OCR Interpretation

Press-Republican. (Plattsburgh, N.Y.) 1966-current, August 25, 1973, Image 1

Image and text provided by Northern NY Library Network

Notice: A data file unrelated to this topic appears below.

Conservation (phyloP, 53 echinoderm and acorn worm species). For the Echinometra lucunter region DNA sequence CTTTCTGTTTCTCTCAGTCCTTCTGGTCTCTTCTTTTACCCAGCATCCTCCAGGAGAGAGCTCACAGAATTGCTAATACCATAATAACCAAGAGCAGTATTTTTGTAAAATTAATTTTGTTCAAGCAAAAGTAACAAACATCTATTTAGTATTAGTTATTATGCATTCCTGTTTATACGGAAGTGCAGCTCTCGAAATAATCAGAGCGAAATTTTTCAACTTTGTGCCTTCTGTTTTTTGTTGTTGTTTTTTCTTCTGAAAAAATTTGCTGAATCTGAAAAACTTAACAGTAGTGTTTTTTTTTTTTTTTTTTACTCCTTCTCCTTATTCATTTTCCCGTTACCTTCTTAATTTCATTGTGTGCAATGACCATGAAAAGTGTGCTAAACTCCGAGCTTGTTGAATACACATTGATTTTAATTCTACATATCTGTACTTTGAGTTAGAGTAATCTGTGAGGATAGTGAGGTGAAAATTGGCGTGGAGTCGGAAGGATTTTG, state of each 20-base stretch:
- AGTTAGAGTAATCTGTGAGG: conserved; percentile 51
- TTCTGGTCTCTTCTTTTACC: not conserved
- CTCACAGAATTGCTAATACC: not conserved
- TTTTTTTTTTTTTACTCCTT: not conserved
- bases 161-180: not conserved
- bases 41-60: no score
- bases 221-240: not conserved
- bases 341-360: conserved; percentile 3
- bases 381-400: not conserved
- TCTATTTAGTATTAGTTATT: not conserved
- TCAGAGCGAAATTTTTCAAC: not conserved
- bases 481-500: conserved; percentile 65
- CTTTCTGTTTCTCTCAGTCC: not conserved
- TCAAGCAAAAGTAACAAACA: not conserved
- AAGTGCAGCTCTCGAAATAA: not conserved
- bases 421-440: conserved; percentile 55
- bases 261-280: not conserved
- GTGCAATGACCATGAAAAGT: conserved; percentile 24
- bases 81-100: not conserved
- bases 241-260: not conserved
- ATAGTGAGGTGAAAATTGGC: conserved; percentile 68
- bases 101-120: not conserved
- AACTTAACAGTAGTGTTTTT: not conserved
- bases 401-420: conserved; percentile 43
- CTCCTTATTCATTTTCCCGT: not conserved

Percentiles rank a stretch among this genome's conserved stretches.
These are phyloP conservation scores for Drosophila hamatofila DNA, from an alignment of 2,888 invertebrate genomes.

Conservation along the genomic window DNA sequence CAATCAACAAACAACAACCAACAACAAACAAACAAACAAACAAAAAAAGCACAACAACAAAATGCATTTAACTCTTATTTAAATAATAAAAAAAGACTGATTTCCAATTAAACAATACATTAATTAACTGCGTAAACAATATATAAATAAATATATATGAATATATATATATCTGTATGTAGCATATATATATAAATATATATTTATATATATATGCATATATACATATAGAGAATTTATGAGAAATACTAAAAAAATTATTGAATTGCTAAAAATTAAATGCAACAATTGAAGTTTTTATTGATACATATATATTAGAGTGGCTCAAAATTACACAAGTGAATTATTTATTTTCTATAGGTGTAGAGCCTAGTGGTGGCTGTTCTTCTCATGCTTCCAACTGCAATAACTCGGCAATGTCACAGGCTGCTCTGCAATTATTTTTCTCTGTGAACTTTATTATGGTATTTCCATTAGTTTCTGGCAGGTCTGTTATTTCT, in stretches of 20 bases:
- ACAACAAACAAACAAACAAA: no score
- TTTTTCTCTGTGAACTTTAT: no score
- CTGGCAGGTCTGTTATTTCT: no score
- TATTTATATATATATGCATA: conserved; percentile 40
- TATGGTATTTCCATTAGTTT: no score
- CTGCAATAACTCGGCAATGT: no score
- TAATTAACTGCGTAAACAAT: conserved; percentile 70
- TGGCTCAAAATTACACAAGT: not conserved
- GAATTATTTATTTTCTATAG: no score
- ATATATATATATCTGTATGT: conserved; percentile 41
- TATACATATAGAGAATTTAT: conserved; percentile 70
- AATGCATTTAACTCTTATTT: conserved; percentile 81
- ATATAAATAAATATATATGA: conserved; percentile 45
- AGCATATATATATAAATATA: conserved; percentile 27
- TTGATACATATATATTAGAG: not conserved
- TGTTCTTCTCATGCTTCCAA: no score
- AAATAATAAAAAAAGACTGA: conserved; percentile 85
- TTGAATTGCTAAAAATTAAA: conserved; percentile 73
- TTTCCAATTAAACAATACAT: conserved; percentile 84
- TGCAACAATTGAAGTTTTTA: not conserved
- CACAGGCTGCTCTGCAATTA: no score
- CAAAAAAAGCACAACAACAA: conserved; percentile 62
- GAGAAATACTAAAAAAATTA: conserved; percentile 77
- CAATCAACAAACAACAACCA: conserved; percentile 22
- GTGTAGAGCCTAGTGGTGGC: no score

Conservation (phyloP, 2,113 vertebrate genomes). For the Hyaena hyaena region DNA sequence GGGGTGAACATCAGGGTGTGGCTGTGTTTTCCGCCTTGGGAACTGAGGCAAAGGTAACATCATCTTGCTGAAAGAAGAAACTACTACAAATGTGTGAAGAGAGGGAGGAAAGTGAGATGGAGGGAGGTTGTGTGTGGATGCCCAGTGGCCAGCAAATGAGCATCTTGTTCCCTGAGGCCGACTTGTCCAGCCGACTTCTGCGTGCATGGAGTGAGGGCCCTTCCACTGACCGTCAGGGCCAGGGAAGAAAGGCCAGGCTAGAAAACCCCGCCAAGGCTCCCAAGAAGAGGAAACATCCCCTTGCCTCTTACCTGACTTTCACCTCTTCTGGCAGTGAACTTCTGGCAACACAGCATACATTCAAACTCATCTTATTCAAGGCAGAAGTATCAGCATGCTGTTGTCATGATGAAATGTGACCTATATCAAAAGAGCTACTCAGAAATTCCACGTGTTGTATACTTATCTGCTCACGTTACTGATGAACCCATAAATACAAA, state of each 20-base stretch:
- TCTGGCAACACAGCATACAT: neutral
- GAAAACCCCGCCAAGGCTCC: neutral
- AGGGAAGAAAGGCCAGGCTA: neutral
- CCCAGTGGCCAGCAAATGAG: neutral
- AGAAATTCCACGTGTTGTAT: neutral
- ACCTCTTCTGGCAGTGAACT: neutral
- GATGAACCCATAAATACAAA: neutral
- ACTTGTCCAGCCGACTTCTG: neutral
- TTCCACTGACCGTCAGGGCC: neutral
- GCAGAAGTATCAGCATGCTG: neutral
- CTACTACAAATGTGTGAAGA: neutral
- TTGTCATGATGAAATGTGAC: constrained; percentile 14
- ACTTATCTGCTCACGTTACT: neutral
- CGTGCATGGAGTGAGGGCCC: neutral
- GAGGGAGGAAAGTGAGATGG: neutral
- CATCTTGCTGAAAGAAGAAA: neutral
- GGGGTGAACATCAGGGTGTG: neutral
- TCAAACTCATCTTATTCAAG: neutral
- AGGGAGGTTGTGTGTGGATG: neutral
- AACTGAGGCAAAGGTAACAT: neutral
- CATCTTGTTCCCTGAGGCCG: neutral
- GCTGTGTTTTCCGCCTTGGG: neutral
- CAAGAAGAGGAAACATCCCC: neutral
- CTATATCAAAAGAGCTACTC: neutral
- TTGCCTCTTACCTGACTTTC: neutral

Persistent link: http://nyshistoricnewspapers.org/lccn/sn88074101/1973-08-25/ed-1/seq-1/

Thumbnail for 1